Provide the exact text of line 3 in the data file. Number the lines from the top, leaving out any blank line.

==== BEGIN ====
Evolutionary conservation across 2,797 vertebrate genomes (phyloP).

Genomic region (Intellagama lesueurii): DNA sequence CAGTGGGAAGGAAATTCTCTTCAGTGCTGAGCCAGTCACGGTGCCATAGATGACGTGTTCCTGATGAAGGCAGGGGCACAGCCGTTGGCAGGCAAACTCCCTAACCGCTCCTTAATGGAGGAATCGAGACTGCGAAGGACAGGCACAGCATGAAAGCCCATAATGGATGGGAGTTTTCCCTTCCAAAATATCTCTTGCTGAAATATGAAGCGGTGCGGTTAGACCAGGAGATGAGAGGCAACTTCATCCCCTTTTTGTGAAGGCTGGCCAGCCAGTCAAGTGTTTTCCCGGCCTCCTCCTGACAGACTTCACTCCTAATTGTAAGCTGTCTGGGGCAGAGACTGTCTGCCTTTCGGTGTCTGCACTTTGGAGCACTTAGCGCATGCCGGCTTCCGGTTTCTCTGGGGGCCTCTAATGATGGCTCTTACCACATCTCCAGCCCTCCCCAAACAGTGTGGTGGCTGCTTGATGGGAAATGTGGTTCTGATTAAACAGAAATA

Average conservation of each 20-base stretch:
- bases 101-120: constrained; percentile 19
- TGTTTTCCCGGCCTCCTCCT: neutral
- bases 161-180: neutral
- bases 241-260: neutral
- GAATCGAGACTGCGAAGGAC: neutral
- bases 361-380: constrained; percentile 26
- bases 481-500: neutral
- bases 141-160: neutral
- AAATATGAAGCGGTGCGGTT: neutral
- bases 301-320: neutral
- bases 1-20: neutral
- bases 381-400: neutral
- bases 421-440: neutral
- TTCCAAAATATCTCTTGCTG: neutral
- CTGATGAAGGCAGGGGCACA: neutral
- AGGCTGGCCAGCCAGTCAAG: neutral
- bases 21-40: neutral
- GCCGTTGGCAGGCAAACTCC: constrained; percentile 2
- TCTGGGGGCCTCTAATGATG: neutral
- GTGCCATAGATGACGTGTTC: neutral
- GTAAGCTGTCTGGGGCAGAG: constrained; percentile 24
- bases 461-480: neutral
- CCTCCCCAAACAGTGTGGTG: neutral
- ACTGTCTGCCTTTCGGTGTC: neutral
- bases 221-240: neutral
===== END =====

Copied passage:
Average conservation of each 20-base stretch: